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Claudio Acquaviva: Wikis


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Claudio Acquaviva, S.J.

Claudio Acquaviva (September 14, 1543 - January 31, 1615) was an Italian Jesuit priest elected the 5th Superior General of the Society of Jesus. Jesuit membership increased from 5,000 to 13,000 during his office.




Early life

Claudio Acquaviva was born at Atri, Abruzzo, the youngest son of nobleman Giovanni Antonio Donato d'Aragona, the Duke of Atri. After initial studies of humanities (Latin, Greek and Hebrew) and Mathematics, he studied Jurisprudence in Perugia, and then he was appointed as Papal Chamberlain by Pope Pius IV.

First contacts with Jesuits

He had heard of the Society of Jesus through his friendship with Francis Borgia and Juan de Polanco. He was particularly impressed by the works of the Early Companions during the Plague in 1566 and decided to join the Order in 1567. With the blessing of Pius V he asked the then Superior General, Francis Borgia, to be admitted to the noviceship. After completing his studies, he was very soon given positions of important responsibility, his administrative gifts marking him out for the highest posts. He soon became the Provincial superior of Naples and then of Rome; and during this office he offered to join the Jesuit mission to England that set out under Robert Parsons in the spring of 1580.

General Congregation IV

Upon the death of Everard Mercurian on August 1, 1580, the Fourth General Congregation was called for February 7, 1581. Acquaviva was elected the next Superior General, being then only thirty-seven years old, to the great surprise of Gregory XIII. However, the extraordinary sense of governance he displayed - in particular when his leadership was questioned -, the continuous apostolic vitality of the Jesuits as well as the regular increase of membership that came to the Society during his long generalate, abundantly justified the votes of the electors.

Achievements as General

In his first letter On the happy increase of the Society (July 25, 1581), he treats of the necessary qualifications for superiors, and points out that government should be directed not by the maxims of human wisdom but by those of supernatural prudence (fortiter in re, suaviter in modo!). He successfully quelled a revolt among the Spanish Jesuits, which was supported by Philip II, and he made use in this matter of Parsons. In a very rare case of the convocation of a General Congregation being imposed on a Superior General (GC V, of 1593) Aquaviva's ways or working were forcefully challenged, but his openness and genuine humility won him the Delegates' hearts and he came out of the ordeal completely vindicated. A more difficult task was the management of Sixtus V, who was hostile to the Society. By consummate tact and boldness Acquaviva succeeded in playing the king against the pope, and Sixtus against Philip. For prudential reasons, he silenced Juan de Mariana, whose doctrine on tyrannicide had produced deep indignation in France; and he also appears to have discountenanced the action of the French Jesuits in favour of the League, and was thus able to secure solid advantages when Henry IV. overcame the confederacy.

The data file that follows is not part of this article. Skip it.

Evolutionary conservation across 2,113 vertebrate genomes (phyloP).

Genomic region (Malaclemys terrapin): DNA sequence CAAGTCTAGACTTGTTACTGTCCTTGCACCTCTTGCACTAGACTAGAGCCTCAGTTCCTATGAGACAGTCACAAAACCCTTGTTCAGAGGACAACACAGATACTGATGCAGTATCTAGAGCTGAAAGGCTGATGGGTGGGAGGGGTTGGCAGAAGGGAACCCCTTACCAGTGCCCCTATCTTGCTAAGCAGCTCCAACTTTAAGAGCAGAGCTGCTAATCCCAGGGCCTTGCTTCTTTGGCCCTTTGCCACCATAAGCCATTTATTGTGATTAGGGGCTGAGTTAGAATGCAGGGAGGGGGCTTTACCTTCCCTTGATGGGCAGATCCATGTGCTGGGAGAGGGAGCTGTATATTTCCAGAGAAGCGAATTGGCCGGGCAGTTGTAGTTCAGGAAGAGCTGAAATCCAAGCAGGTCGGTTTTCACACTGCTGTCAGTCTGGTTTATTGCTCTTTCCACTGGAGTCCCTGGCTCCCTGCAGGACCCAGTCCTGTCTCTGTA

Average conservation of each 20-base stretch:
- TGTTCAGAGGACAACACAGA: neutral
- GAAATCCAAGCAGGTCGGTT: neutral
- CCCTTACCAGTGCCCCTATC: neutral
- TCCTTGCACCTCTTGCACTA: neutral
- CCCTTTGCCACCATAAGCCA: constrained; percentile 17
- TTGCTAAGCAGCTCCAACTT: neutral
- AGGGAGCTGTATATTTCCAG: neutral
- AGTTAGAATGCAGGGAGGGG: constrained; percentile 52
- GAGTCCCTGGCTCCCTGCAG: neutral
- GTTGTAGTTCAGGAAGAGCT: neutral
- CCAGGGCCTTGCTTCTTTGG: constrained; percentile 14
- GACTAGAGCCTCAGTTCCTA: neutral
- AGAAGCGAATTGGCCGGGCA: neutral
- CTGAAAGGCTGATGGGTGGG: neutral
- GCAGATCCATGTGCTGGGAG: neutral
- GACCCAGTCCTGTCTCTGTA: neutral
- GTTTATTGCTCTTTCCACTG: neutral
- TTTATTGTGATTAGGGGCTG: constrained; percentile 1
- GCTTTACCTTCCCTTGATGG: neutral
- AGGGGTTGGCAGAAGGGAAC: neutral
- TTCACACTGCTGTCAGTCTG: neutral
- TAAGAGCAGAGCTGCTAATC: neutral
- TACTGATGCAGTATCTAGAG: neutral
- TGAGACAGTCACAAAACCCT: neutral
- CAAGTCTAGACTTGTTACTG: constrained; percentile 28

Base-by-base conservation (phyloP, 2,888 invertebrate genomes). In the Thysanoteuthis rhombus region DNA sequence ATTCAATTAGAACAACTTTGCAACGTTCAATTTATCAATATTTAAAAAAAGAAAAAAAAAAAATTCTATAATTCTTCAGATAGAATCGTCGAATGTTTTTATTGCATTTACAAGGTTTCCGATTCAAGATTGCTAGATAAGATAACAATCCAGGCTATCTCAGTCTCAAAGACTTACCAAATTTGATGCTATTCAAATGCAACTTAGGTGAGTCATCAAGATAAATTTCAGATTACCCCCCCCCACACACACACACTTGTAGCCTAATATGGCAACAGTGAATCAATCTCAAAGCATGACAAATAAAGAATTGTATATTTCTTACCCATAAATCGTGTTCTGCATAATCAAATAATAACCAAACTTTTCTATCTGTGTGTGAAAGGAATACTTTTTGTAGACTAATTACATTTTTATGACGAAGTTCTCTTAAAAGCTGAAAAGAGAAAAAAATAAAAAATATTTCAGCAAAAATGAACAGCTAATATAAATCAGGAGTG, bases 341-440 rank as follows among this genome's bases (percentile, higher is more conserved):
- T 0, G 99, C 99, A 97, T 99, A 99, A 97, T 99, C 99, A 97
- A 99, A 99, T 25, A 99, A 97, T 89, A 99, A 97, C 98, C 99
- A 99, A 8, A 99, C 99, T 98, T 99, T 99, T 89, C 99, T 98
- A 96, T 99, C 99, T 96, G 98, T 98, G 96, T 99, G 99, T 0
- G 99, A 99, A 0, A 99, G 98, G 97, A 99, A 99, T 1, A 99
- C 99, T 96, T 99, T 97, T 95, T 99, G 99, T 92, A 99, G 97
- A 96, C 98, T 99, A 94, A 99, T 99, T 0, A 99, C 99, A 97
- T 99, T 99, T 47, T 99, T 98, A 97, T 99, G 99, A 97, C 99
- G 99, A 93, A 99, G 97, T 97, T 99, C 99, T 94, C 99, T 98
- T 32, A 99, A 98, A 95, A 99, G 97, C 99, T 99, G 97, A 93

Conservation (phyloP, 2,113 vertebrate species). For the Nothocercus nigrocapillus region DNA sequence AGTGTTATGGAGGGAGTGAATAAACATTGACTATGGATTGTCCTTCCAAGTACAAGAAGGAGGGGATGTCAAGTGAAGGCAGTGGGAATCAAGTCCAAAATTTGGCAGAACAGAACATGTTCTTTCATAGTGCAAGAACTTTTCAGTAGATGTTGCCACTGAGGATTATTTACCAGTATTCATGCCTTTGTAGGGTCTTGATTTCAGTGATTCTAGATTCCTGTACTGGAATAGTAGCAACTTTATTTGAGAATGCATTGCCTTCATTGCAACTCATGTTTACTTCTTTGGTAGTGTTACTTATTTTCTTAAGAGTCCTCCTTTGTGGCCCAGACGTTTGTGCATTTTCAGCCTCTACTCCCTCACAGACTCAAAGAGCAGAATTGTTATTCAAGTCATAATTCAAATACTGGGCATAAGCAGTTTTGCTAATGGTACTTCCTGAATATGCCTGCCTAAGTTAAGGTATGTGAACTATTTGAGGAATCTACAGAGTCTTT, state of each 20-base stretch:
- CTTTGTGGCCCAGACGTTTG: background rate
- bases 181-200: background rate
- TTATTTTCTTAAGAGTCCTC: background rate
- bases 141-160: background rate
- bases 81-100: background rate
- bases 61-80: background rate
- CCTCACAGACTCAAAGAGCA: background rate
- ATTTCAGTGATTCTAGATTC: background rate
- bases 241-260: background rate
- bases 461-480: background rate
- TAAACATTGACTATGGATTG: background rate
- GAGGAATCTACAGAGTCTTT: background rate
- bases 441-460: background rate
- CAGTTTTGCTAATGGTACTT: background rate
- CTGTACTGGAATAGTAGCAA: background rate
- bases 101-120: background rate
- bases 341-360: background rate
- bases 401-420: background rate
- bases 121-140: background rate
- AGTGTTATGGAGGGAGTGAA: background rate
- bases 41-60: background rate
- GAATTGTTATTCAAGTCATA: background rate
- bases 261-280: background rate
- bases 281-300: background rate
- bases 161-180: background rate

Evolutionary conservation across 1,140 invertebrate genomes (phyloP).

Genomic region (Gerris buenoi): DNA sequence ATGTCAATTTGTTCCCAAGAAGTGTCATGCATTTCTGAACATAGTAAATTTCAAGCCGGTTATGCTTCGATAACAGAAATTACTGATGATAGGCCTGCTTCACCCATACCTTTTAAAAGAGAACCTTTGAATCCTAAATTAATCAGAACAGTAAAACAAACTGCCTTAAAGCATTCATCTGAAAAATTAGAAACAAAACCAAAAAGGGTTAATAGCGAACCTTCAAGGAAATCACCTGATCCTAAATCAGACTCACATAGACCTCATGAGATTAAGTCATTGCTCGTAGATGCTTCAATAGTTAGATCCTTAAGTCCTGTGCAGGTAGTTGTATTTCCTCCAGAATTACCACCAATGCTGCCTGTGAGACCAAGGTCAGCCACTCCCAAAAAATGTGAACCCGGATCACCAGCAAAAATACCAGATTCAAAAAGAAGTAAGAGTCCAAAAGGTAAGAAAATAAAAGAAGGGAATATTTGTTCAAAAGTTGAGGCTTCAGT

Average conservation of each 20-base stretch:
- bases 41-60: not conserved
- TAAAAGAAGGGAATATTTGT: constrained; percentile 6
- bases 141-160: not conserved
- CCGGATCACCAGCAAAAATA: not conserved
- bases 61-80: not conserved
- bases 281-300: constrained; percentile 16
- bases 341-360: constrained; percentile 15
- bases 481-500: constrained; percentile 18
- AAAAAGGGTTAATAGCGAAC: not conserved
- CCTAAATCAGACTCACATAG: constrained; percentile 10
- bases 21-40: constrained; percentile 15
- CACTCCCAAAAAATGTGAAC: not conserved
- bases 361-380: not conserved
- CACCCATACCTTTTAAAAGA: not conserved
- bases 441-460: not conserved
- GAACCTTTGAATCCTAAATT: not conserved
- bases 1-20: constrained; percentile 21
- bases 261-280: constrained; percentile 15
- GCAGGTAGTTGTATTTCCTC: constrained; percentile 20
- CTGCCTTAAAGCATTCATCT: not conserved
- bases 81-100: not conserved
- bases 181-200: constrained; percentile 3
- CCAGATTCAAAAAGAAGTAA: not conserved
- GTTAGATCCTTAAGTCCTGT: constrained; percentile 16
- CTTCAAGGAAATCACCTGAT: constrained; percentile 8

During his period as General, Jesuit Missions were set up in Paraguay, and he promoted the Jesuit Missions situated throughout Europe.

The Ratio Studiorum

To him is due the promulgation of the Ratio atque institutio studiorum (1586) summing up years of experience in the field of education and marshalling them into a 'Jesuit system of education'. But the Dominicans denounced it to the Inquisition, and it was condemned both in Spain and in Rome, on account of some opinions concerning the Thomist doctrines of the divine physical premotion in secondary causes and predestination. The incriminated chapters were withdrawn in the edition of 1591. In the fierce disputes that arose between the Jesuit theologians and the Dominicans on the subject of grace, Acquaviva managed, under Clement VIII and Paul V, to save his party from a condemnation that at one time seemed probable.

Claudio Acquaviva died at Rome in 1615, leaving the Society numbering 13,000 members in 550 houses and 15 provinces. The subsequent influence exercised by the Jesuits, in their golden age, was largely due to the far-seeing policy of Acquaviva, who is undoubtedly one of the greatest Superior Generals that have governed the Society.

Preceded by
Everard Mercurian
Superior General of the Society of Jesus
Succeeded by
Mutio Vitelleschi



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